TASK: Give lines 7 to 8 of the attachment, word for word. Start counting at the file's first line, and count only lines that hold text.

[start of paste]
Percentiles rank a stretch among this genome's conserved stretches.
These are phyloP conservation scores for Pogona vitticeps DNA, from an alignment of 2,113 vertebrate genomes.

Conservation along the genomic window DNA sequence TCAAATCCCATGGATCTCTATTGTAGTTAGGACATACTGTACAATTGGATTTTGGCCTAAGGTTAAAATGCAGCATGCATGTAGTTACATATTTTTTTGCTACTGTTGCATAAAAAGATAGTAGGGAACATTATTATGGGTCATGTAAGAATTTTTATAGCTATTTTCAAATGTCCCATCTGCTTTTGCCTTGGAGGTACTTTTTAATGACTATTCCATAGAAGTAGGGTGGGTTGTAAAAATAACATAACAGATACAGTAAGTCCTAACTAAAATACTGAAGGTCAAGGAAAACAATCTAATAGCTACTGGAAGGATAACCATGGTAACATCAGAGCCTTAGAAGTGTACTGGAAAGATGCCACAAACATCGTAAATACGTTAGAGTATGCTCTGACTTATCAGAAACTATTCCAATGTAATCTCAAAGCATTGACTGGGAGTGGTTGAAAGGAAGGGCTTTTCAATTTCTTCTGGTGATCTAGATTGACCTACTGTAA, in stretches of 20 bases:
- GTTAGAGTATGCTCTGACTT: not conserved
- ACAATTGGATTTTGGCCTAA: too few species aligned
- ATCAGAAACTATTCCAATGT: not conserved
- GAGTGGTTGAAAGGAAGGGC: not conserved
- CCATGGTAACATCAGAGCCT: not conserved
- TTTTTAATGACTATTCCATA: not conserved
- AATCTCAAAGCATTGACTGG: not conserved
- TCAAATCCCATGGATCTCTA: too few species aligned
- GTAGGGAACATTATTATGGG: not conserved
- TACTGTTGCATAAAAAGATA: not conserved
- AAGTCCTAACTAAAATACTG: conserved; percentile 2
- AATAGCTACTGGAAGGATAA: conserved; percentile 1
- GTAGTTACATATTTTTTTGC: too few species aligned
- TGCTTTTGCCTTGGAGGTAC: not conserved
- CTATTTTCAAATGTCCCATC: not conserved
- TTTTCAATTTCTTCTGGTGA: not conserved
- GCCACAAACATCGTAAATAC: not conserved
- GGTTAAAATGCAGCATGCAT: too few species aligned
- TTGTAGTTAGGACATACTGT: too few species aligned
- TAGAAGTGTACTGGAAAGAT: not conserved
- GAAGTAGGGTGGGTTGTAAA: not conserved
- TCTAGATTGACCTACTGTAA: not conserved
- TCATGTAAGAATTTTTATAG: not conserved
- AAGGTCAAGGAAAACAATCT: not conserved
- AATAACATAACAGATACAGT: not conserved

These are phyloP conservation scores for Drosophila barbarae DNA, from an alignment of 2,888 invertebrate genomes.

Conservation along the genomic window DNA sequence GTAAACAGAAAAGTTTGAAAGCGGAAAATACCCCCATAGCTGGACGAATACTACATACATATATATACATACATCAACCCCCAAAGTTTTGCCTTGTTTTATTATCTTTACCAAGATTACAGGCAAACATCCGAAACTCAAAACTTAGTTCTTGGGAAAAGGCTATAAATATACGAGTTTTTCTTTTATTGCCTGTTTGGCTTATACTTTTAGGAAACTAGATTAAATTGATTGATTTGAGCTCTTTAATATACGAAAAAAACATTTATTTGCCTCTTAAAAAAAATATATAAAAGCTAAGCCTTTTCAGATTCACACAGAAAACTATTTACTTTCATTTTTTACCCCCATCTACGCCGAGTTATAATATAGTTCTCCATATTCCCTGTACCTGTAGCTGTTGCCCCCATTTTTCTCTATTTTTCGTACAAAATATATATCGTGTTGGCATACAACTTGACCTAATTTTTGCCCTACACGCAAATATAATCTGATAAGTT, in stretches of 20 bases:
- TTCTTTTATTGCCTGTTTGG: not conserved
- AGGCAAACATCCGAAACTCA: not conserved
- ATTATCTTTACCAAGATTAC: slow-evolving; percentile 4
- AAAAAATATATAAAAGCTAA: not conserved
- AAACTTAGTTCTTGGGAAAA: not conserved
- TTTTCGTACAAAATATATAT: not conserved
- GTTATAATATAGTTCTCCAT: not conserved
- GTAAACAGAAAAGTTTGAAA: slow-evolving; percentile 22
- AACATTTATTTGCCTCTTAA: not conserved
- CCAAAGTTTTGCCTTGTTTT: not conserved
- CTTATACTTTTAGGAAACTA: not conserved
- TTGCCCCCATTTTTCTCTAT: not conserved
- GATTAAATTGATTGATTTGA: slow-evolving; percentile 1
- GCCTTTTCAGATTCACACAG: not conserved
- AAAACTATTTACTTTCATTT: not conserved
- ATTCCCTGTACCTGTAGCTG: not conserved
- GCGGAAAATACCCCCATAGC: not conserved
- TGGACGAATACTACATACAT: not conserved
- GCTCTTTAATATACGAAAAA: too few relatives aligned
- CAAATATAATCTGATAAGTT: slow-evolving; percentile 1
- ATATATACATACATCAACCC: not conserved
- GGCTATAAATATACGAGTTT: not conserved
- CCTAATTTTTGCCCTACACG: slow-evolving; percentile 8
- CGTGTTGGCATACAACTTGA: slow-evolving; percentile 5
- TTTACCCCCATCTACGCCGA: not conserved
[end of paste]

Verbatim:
- GAGTGGTTGAAAGGAAGGGC: not conserved
- CCATGGTAACATCAGAGCCT: not conserved